May 13, 2008
WASHINGTON (AP) — Parents claiming that childhood vaccines cause autism should not be rewarded by the courts when the scientific community has already rejected any link, government lawyers argued Monday on the first day of a hearing in federal court.
Overall, nearly 4,900 families have filed claims with the U.S. Court of Claims alleging that vaccines caused autism and other neurological problems in their children. Lawyers for the families are presenting three different theories of how vaccines caused autism. The theory at issue Monday was whether vaccines containing the preservative thimerosal caused autism.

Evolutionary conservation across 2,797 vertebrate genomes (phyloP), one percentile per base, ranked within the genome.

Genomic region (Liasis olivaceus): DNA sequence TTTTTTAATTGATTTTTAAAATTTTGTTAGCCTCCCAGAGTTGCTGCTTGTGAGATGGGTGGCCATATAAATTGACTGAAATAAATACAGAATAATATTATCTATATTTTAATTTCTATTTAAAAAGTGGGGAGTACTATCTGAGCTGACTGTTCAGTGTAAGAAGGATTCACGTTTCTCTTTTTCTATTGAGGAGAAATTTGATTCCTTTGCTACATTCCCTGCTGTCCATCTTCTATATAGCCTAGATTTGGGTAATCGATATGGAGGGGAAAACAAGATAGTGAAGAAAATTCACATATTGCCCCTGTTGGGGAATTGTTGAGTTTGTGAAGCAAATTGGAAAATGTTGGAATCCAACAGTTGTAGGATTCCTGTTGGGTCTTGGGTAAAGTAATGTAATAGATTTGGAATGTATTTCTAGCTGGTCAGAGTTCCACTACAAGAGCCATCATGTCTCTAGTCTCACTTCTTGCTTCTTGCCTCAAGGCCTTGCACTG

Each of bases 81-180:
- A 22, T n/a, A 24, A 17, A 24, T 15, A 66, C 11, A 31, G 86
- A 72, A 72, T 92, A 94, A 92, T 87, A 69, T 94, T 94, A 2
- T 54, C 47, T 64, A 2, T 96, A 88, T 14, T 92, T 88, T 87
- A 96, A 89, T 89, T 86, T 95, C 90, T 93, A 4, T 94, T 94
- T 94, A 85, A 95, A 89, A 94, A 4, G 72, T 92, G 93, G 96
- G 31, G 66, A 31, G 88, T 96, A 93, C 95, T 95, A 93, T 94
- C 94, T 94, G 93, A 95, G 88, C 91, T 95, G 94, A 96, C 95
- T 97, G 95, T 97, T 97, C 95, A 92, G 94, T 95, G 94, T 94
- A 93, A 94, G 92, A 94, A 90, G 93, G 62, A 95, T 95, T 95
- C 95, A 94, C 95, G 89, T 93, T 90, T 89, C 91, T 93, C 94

Lynn Ricciardella, a Justice Department lawyer, said that theory has not moved beyond the realm of speculation. She said that the Institute of Medicine and the Centers for Disease Control and Prevention have rejected any link between thimerosal and autism.
“There is no scientific debate,” Ricciardella said. “The debate is over.”